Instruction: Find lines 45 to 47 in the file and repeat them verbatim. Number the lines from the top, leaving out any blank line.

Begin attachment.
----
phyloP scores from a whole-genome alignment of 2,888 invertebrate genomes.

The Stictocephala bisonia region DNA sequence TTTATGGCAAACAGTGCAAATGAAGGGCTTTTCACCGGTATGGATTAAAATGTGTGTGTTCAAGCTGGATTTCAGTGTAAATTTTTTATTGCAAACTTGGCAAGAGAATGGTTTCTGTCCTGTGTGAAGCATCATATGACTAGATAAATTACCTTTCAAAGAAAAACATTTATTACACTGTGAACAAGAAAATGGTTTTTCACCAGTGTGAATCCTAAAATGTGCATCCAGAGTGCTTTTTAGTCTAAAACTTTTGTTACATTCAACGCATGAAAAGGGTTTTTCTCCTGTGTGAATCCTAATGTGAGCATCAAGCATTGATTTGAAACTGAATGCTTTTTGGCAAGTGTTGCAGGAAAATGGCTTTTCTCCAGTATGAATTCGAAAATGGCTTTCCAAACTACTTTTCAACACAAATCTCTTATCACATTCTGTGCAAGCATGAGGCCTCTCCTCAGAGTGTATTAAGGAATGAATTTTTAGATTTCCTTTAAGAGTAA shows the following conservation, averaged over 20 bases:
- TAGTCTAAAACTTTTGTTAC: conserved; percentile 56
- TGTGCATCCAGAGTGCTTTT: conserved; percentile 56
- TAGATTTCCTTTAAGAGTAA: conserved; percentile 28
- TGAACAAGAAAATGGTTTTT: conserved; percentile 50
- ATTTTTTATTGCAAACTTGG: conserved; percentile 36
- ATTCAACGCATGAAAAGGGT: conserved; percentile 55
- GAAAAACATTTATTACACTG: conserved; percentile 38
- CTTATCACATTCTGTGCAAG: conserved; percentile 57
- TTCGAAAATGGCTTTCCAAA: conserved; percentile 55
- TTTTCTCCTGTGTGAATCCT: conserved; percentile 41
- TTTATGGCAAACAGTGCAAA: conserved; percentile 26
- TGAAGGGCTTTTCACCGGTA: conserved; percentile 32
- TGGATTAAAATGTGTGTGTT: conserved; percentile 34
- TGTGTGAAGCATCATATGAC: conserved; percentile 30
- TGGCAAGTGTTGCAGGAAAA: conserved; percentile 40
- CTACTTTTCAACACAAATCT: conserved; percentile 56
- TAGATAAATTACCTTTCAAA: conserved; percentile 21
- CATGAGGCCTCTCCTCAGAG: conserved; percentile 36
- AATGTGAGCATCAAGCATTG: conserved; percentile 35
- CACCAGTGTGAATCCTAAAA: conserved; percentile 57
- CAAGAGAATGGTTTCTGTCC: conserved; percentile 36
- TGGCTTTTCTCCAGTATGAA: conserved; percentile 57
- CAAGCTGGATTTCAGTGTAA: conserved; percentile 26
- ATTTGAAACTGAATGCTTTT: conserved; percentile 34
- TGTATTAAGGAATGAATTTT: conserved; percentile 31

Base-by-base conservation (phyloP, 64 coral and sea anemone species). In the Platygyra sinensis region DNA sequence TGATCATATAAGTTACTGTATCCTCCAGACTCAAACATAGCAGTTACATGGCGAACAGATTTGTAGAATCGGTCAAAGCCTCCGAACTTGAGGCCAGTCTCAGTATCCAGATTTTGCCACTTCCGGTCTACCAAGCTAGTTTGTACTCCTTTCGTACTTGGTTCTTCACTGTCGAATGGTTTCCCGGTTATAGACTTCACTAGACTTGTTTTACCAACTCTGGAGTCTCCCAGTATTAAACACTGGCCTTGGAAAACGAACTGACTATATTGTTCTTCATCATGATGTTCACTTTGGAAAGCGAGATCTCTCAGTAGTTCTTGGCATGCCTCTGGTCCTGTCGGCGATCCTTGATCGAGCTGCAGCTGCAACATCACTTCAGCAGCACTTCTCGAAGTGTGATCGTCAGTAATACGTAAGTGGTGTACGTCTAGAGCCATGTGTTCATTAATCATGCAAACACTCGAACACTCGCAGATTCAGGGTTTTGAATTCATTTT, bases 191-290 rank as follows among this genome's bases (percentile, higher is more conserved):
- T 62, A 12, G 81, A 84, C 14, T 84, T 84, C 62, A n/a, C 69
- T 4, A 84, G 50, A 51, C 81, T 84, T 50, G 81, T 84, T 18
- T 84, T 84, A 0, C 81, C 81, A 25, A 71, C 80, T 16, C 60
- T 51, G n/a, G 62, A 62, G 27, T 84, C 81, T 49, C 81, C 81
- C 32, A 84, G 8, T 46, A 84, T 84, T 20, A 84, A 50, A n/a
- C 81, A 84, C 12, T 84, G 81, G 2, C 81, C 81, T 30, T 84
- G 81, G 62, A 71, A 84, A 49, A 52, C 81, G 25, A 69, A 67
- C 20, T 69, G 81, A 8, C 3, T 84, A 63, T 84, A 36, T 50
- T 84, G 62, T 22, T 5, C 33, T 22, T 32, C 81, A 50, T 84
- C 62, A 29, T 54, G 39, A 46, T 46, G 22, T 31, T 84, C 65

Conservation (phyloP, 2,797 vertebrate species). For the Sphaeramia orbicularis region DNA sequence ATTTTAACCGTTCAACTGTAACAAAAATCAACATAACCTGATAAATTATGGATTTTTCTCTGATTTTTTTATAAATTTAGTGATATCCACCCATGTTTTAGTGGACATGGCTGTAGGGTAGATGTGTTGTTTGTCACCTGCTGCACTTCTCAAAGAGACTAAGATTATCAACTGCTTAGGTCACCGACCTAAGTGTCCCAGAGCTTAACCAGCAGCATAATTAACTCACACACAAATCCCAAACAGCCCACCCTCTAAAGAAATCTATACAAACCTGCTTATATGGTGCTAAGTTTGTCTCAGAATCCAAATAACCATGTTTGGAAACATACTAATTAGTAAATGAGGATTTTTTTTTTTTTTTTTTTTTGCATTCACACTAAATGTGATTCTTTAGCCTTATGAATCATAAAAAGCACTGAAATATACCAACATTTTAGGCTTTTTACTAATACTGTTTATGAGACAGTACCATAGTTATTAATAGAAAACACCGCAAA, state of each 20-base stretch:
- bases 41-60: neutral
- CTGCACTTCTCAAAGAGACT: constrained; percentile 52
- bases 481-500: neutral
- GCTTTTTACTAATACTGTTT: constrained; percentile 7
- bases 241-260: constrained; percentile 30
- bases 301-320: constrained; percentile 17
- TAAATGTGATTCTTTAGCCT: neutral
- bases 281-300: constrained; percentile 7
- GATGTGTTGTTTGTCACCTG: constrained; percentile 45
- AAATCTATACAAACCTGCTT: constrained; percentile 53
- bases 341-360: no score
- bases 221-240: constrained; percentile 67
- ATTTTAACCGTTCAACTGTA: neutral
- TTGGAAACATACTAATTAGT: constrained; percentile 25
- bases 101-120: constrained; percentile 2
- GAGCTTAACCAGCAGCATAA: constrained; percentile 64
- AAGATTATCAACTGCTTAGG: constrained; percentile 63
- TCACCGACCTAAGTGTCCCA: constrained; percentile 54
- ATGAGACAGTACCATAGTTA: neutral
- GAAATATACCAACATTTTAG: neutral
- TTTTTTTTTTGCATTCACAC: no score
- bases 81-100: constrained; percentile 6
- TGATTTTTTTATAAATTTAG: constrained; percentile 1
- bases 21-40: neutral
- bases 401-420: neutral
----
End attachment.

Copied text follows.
- bases 301-320: constrained; percentile 17
- TAAATGTGATTCTTTAGCCT: neutral
- bases 281-300: constrained; percentile 7